The more than 70 drone strikes that Obama’s CIA has carried out in Yemen alone have engendered deep resentment and dread across the country and bolstered the ranks of AQAP. And although the top Pentagon lawyer has held out the hope that the ‘war against Al Qaeda and its affiliates’ will one day come to an end, there is little sign that either the DOD or CIA are preparing to pull in their horns.
Instead, the roles of the CIA (which has ballooned in size since the 9/11 attacks) and the DOD seem likely to further merge, as the Pentagon’s Defense Intelligence Agency (DIA) recruits an additional 1,600 “intelligence collectors” to operate globally, reporting findings to the CIA. The CIA will for the most part remain in charge of drone strikes outside declared battle zones.
According to The Washington Post’s Greg Miller, the DIA-CIA convergence was being spearheaded by Michael Vickers, the top intelligence official at the Pentagon and a CIA veteran, Leon Panetta, a former CIA director and the current secretary of the Defense Department, and retired Army Gen. David Petraeus, who was until his recent resignation head of the CIA.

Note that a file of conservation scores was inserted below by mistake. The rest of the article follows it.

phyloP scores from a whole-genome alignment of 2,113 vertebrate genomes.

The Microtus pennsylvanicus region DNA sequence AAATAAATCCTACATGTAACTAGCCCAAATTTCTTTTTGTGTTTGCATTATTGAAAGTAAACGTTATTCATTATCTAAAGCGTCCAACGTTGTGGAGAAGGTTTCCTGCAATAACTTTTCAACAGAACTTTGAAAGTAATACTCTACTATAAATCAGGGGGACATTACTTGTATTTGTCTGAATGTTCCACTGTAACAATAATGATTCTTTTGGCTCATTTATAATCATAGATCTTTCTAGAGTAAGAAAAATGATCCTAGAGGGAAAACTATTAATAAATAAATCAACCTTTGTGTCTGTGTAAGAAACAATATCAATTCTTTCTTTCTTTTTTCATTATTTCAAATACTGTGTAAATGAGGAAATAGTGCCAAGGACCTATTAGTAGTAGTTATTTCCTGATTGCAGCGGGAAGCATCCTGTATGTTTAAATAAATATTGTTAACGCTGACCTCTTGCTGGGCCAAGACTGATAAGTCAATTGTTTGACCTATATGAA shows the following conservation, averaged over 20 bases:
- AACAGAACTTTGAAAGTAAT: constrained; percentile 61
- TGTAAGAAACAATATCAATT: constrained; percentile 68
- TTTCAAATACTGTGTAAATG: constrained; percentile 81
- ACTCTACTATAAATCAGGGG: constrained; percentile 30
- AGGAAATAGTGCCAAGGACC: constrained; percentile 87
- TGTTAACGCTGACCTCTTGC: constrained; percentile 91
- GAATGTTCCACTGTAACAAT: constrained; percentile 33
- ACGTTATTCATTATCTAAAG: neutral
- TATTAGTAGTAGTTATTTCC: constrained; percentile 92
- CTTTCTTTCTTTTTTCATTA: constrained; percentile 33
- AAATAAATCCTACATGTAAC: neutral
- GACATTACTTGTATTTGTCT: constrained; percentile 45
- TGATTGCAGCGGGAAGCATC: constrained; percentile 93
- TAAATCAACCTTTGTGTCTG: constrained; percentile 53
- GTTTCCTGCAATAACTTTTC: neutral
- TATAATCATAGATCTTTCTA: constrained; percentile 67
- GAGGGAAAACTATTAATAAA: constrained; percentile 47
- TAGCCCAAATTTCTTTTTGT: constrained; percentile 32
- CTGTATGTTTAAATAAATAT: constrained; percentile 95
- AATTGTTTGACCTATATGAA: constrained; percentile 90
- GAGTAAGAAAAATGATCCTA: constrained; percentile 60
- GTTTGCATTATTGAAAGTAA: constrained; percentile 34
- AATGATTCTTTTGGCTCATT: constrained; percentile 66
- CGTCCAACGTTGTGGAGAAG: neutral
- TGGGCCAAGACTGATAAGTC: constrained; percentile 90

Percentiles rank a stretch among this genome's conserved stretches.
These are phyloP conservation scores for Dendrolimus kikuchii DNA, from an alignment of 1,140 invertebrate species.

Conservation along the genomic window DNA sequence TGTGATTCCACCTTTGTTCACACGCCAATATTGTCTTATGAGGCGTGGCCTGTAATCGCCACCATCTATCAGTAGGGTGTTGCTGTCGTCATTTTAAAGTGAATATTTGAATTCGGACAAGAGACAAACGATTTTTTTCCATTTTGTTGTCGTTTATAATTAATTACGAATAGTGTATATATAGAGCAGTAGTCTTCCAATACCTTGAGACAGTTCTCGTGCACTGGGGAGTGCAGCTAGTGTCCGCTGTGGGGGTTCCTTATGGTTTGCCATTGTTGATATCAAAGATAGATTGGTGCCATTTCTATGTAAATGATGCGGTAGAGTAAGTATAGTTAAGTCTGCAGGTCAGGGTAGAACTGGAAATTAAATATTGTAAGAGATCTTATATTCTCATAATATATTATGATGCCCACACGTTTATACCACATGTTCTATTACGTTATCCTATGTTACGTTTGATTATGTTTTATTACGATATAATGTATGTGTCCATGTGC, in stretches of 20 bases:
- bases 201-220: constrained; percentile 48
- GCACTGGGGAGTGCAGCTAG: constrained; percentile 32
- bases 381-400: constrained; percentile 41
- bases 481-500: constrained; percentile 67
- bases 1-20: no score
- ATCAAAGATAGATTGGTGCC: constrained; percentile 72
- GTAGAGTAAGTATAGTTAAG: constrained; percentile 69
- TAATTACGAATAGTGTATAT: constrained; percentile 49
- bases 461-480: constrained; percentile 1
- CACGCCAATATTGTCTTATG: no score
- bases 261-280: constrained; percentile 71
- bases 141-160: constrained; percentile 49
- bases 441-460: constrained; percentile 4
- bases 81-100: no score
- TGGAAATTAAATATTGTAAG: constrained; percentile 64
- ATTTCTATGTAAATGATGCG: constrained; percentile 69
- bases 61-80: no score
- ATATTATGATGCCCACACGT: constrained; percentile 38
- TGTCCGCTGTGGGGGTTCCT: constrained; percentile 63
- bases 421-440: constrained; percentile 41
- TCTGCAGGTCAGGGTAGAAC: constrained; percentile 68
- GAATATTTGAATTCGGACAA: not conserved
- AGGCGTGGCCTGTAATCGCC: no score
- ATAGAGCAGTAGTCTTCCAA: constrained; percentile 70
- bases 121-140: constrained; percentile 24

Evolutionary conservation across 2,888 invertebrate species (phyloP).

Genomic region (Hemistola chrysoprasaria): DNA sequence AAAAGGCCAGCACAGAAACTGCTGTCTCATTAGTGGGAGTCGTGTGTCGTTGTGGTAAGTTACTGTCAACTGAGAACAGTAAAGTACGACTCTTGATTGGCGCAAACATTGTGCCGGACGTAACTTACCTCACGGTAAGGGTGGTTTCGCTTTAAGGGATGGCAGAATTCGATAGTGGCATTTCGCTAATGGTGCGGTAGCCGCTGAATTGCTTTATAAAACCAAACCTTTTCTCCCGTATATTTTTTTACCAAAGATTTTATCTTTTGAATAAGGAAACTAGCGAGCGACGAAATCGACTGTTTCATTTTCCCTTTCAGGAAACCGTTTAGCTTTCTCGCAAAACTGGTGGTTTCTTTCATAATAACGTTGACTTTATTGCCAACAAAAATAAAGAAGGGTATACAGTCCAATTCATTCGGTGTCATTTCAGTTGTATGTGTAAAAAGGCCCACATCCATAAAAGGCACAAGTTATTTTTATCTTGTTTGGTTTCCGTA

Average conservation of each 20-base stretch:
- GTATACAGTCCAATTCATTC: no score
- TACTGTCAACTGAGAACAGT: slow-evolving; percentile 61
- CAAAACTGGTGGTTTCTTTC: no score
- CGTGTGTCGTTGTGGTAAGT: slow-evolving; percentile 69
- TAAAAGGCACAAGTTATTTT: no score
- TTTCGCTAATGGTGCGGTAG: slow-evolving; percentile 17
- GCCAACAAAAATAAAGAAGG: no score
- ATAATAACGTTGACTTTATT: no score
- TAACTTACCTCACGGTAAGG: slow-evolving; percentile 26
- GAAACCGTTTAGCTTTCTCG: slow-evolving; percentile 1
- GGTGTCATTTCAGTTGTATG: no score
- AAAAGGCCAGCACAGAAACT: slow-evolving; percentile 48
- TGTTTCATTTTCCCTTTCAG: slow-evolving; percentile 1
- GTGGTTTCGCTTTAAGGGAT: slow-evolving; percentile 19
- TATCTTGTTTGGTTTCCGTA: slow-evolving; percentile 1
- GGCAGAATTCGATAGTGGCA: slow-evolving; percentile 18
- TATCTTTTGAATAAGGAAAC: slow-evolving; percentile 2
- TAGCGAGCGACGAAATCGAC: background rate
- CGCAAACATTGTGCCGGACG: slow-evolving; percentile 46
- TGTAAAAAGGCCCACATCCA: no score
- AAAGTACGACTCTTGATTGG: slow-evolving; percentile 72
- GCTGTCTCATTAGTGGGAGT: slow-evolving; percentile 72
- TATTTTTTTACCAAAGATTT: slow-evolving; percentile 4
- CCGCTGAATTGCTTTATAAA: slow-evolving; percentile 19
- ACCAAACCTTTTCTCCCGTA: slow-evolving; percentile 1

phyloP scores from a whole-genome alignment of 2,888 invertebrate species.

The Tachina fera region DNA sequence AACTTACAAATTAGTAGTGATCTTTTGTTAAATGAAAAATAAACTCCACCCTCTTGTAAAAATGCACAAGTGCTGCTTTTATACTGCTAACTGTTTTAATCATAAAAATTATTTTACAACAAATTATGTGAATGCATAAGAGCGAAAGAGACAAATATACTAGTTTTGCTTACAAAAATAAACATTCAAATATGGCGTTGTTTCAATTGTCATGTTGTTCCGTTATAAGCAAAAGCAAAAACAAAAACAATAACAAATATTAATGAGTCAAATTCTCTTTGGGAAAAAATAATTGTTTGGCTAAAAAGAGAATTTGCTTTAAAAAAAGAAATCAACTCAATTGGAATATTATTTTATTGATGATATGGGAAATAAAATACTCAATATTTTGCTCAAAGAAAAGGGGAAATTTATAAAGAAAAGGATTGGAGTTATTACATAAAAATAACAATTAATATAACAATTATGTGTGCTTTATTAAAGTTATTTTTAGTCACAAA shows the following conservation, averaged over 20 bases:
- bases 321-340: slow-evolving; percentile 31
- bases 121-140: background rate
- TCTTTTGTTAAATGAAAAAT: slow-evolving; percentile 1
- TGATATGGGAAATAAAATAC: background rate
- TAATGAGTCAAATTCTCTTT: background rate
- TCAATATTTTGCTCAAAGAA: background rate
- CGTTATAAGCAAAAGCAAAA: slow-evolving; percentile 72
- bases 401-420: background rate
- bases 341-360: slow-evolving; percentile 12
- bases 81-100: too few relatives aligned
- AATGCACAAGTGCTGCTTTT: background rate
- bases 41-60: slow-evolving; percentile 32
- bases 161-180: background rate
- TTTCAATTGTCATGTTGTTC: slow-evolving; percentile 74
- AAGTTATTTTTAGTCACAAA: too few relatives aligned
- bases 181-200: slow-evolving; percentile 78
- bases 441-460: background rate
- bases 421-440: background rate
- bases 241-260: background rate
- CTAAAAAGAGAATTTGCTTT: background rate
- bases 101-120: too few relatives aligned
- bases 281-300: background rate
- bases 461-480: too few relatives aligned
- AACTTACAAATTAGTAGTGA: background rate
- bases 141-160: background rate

Miller writes that the DIA “has long played a major role in assessing and identifying targets for the US military, which in recent years has assembled a constellation of drone bases stretching from Afghanistan to East Africa. The expansion of the agency’s clandestine role is likely to heighten concerns that it will be accompanied by an escalation in lethal strikes and other operations outside public view.”
So it seems unlikely that the unholy trinity of the NDAA, Guantanamo and drone strikes will at any time in the foreseeable future be replaced by the Constitution, international law and diplomacy.
What this means for America’s international profile is summed up by Yemeni lawyer Heykal Bafana:
“America has lost the war. If you trash your own values, if you rip up your Constitution and destroy the very freedoms that you say define America just for the purpose of this ‘war against terror,’ then you’ve won the war for al-Qaeda. Because there is no longer an America that’s recognizable.”